While many online respiratory therapy programs share core courses and common characteristics, each school offers different electives, focus areas, hands-on experiences, and research opportunities. Consequently, students may need to ask several questions before committing to a particular college or university. While the following FAQ does not provide comprehensive answers for every school — students should review individual websites for this type of information — it does provide actionable tips for making an informed decision.
Simply put, it depends on each student's desired outcomes. While some learners pursuing a bachelor's in respiratory therapy want to gain a broad understanding of the field, others want to focus on specific issues or populations (e.g., infants, adolescents, the elderly). If that's the case, try to take upper-level specialist courses relevant to your specific interests and career goals. These additional courses may help you stand out from competition upon graduation.
Generally speaking, yes. At accredited schools, online programs mirror campus-based programs and go through the same academic review process. Many online programs are taught by the same faculty members as campus-based classes to ensure that local and remote students cover the same materials. Upon graduation, online learners receive diplomas identical to those granted to students on the brick-and-mortar campus.
When reading about departmental faculty, prospective students should look for a few characteristics. Firstly, professors should have an adequate educational background that demonstrates mastery of the topic. Second, they should express specific research interests to help students understand what they may learn from them. Lastly, they should possess some practical, hands-on work experience in the field.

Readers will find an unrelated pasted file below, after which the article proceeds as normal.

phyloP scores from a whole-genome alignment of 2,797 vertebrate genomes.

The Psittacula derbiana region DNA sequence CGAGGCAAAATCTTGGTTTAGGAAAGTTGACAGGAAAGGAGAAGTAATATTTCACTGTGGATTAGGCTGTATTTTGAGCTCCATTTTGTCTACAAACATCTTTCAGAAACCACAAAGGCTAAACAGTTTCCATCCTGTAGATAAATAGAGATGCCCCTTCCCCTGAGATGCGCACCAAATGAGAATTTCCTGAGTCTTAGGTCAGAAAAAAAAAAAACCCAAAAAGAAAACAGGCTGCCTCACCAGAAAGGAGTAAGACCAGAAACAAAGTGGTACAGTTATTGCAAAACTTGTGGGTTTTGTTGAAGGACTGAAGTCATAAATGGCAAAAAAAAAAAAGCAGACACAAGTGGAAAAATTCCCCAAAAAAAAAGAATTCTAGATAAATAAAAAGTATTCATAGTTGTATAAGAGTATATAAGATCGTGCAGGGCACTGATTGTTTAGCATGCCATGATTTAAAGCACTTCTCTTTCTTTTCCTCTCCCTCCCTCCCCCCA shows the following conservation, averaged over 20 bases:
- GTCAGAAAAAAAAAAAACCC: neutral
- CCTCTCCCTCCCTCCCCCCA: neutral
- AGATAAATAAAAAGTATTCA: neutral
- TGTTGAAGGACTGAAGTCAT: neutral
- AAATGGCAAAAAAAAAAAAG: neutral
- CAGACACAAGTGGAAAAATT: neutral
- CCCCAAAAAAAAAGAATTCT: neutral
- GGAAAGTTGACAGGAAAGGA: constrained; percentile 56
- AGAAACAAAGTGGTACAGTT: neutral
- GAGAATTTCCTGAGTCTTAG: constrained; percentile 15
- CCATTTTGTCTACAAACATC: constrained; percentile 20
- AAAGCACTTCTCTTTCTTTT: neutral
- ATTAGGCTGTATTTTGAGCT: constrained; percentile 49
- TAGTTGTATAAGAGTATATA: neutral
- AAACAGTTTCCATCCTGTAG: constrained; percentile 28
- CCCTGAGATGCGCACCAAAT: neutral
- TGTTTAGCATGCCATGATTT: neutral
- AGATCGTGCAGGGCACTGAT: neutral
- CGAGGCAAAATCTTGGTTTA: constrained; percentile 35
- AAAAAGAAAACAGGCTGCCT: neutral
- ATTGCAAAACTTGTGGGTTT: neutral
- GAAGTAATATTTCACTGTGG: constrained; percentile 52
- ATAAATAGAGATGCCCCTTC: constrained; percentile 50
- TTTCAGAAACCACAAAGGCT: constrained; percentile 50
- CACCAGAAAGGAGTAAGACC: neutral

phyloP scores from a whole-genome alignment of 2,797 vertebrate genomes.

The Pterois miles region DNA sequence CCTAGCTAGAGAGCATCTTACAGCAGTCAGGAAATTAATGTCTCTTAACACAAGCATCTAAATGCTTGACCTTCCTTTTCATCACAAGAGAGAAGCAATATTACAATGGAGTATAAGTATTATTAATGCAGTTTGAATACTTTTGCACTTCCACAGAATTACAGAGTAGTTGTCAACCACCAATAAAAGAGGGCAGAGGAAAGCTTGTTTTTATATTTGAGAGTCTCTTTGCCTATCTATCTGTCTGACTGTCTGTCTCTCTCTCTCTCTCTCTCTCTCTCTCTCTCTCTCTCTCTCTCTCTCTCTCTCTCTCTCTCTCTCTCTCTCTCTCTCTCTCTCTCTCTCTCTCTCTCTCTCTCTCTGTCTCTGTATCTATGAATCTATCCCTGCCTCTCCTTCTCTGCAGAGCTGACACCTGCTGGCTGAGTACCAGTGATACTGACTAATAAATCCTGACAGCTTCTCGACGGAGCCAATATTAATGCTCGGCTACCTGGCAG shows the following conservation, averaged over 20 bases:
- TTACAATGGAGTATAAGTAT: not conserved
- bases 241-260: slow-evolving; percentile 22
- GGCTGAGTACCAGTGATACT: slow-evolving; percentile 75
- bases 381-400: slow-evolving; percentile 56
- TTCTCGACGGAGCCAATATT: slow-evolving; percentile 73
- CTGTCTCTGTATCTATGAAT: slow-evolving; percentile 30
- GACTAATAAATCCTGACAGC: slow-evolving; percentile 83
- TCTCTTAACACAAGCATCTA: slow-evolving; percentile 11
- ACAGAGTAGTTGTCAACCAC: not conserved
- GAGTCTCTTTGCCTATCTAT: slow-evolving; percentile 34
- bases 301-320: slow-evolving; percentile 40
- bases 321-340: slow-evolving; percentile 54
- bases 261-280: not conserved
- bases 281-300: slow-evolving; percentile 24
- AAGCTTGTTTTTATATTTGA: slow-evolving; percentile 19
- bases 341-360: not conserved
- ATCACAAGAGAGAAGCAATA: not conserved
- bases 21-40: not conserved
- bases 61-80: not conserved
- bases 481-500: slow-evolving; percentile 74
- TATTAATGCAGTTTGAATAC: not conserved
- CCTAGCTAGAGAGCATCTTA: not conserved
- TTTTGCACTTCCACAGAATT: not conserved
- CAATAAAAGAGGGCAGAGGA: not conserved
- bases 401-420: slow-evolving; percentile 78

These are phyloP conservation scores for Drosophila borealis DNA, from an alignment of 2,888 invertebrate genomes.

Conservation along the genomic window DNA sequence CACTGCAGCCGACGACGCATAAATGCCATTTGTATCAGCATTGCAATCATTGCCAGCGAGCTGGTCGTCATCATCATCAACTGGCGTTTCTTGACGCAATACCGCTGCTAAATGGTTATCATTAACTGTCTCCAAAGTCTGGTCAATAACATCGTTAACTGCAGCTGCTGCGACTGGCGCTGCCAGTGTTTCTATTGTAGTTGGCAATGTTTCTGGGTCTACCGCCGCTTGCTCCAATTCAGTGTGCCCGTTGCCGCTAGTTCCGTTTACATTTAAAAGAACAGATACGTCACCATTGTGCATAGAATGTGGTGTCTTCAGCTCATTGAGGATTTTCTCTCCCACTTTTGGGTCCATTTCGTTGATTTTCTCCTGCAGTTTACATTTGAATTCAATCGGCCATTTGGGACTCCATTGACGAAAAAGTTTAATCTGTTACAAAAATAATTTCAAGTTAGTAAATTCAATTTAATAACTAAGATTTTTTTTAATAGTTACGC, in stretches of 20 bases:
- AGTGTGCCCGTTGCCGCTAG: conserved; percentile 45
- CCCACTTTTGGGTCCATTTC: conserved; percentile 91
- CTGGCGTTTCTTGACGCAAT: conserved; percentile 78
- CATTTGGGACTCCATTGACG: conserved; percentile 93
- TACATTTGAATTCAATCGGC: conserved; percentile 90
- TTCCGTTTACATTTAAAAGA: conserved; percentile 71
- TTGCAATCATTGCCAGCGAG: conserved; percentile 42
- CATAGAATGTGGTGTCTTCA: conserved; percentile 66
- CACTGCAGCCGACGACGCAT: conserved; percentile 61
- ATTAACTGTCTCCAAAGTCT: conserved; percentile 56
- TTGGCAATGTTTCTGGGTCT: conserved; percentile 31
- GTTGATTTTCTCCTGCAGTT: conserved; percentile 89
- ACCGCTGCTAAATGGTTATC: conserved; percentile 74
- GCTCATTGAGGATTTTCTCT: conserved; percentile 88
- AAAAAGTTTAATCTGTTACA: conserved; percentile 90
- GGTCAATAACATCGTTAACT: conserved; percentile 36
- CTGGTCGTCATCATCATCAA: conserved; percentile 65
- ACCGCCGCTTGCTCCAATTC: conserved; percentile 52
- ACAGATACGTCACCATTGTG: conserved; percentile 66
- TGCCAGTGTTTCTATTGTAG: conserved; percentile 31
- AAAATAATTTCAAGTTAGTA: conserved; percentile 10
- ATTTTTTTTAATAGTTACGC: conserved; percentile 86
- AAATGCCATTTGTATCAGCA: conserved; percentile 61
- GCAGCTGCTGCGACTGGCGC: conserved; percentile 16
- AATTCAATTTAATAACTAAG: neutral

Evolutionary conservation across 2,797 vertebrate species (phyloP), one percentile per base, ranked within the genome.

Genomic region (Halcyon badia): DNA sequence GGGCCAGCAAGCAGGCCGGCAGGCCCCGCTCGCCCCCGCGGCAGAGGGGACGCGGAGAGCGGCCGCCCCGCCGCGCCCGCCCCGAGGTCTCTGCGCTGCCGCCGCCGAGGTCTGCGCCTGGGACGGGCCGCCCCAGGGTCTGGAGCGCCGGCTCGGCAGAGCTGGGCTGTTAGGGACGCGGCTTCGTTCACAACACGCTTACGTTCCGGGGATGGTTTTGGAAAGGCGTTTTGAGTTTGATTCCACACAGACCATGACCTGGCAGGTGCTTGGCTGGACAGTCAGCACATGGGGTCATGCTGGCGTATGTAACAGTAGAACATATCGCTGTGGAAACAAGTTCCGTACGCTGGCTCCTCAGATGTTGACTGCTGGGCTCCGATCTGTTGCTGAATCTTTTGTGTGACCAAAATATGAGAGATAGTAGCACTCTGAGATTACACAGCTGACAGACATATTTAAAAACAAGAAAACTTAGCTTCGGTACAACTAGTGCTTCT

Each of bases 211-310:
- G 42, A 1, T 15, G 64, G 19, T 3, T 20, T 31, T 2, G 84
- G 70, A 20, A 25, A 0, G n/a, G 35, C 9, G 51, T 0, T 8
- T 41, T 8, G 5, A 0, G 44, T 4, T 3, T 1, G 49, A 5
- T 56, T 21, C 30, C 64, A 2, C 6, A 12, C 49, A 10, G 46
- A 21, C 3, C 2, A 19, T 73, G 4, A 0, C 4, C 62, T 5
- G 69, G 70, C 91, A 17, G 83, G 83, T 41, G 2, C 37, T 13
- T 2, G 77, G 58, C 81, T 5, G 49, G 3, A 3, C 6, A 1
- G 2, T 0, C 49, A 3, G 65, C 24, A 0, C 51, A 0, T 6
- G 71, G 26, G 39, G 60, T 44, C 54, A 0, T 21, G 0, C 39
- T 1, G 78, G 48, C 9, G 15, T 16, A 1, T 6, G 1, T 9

As discussed in an earlier question, the answer depends on student goals. The majority of bachelor's programs shy away from focusing too intensely on any single topic since the goal is to provide a wide-ranging education. Most specializations come in graduate school. That being said, learners can tailor their learning experience through electives. Some schools conduct research into particular illnesses or offer concentrations and minors. To learn more, contact an admissions adviser.
Yes. While many employers only require respiratory therapists to possess an associate degree, those with bachelor's degrees stand to earn higher salaries and receive more promotions. As the field continues to expand, the need for qualified respiratory therapist managers and administrators will grow. Individuals with a combination of education and experience will have a competitive advantage when it comes to obtaining these roles.